A Large Community Garden in West Harlem is Seriously Damaged — and Residents Blame Amtrak

By Philip Klint

Jenny Benítez is beside herself that the community garden she has lovingly tended for more than 40 years is now seriously damaged.

"The peach trees are gone, the pear trees are gone, the plum trees are gone," she said. "Everything is gone."

It's one of the city's largest community gardens, created by Benitez and other residents in the 1970s as part of an effort to reclaim Riverside Park in West Harlem from years of neglect. The Parks Department even gave her a lifetime achievement award for her efforts, and two trees in the garden now honor her late sons.

But two weekends ago, Benítez - who lives across from the park at Riverside Drive and 138th St. - noticed the normally green plants were turning brown.

"I was here by myself and I was looking and I cried," she said.

The garden is located next to train tracks maintained by Amtrak. Weed killer was sprayed along the line, and the poison apparently drifted into the garden.

"You can't consume nothing in here," Benítez said. "It's very hard to explain to your volunteers that their produce are not healthy."

According to an email that Benítez's family received, Amtrak acknowledged that a contractor sprayed weed killer on Sept. 15, but the agency said it didn't know exactly what chemicals it used.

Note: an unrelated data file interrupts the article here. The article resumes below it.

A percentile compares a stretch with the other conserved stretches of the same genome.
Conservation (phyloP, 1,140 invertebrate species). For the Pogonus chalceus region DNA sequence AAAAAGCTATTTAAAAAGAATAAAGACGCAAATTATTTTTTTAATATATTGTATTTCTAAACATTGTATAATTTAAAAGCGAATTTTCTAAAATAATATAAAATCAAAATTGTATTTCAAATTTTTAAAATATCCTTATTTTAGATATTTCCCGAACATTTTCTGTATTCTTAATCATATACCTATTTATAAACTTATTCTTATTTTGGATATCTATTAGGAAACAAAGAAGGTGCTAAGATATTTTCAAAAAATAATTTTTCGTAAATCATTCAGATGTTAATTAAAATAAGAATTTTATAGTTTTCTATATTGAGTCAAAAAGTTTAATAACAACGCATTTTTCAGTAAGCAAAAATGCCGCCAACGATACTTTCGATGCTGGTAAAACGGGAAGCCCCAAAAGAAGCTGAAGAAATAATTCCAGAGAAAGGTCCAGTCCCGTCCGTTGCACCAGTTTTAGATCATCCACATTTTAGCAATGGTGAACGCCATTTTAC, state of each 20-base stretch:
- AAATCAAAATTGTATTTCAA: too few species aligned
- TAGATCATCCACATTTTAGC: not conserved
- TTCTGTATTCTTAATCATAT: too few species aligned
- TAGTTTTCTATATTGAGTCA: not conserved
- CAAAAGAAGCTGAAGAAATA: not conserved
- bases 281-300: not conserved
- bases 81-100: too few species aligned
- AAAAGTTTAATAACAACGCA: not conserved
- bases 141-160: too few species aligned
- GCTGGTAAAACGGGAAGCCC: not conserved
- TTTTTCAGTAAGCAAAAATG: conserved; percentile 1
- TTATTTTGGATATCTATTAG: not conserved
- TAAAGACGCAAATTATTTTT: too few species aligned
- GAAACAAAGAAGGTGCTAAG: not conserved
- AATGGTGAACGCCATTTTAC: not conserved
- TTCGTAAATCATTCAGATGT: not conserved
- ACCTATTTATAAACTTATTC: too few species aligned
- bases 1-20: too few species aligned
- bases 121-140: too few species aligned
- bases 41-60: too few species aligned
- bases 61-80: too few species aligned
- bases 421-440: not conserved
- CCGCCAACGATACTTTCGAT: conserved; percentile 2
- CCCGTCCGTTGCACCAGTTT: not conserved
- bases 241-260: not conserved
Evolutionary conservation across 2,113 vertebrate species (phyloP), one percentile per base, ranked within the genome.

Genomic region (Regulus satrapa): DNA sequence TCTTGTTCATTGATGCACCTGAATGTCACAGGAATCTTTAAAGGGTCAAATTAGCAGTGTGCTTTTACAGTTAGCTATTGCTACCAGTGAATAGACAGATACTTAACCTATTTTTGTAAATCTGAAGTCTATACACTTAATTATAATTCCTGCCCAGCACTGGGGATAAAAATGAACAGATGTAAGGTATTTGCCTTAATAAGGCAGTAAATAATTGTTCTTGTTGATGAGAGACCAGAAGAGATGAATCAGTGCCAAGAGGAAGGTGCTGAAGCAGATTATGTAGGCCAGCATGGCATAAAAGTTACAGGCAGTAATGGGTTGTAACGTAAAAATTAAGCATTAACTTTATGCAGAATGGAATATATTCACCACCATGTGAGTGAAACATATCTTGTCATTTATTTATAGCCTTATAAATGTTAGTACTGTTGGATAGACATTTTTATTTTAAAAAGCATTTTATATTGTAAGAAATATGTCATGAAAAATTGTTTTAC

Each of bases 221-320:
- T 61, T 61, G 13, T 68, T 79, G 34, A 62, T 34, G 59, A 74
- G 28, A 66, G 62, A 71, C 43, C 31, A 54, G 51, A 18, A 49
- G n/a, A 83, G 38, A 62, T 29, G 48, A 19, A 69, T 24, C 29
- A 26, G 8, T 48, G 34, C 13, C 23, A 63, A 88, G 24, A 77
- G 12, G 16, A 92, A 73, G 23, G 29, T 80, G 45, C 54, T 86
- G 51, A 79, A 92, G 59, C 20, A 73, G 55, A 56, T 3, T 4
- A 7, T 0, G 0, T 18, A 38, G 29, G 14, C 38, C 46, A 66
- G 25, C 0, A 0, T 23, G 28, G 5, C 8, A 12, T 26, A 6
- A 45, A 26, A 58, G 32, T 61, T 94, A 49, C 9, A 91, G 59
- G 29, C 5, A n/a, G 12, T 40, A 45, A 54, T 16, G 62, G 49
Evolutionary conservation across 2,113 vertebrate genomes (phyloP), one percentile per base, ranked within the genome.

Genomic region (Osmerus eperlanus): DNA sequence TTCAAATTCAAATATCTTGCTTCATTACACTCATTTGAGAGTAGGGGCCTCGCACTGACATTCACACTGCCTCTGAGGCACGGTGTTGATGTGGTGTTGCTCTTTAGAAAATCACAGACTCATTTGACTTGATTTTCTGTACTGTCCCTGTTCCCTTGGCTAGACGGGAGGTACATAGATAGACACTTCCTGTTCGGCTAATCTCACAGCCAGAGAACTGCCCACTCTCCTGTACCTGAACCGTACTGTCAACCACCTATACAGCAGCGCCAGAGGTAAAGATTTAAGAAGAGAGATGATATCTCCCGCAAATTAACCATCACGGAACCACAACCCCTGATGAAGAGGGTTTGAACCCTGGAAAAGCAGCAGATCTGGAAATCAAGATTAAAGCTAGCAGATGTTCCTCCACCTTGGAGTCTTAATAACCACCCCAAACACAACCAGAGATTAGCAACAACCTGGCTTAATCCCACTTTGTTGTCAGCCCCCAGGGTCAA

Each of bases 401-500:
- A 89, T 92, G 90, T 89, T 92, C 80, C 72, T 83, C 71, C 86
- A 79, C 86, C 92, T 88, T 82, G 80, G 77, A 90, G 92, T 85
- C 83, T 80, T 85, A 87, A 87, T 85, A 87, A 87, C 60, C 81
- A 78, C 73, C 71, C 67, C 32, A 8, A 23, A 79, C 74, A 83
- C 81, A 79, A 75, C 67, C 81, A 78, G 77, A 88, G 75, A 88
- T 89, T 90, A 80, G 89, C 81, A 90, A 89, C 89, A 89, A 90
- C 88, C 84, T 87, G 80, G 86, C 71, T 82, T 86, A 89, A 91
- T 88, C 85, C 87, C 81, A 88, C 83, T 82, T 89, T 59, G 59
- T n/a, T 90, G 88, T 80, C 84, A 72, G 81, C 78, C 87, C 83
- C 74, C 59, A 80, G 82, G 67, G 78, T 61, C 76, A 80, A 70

"Amtrak has been in contact with Mrs. Benitez and is currently investigating this claim," Amtrak told NY1 in a statement.

Produce grown in the garden normally is donated to local residents and a soup kitchen. But about half of the garden is dead or dying - and there's concern the surviving vegetables might be contaminated.

The local city councilman, Mark Levine, fired off a letter to Amtrak, requesting that the railroad make things right.

"This is one of our most precious community gardens," Levine said. "We are demanding Amtrak come out here, inspect the damage, give us answers to what they sprayed, and compensate this garden for the harm that has been done."

Despite the damage, Benítez is optimistic her garden will eventually bloom once again.

"I know my volunteers are going to be here and they're going to put all their energy to make it better," she said.

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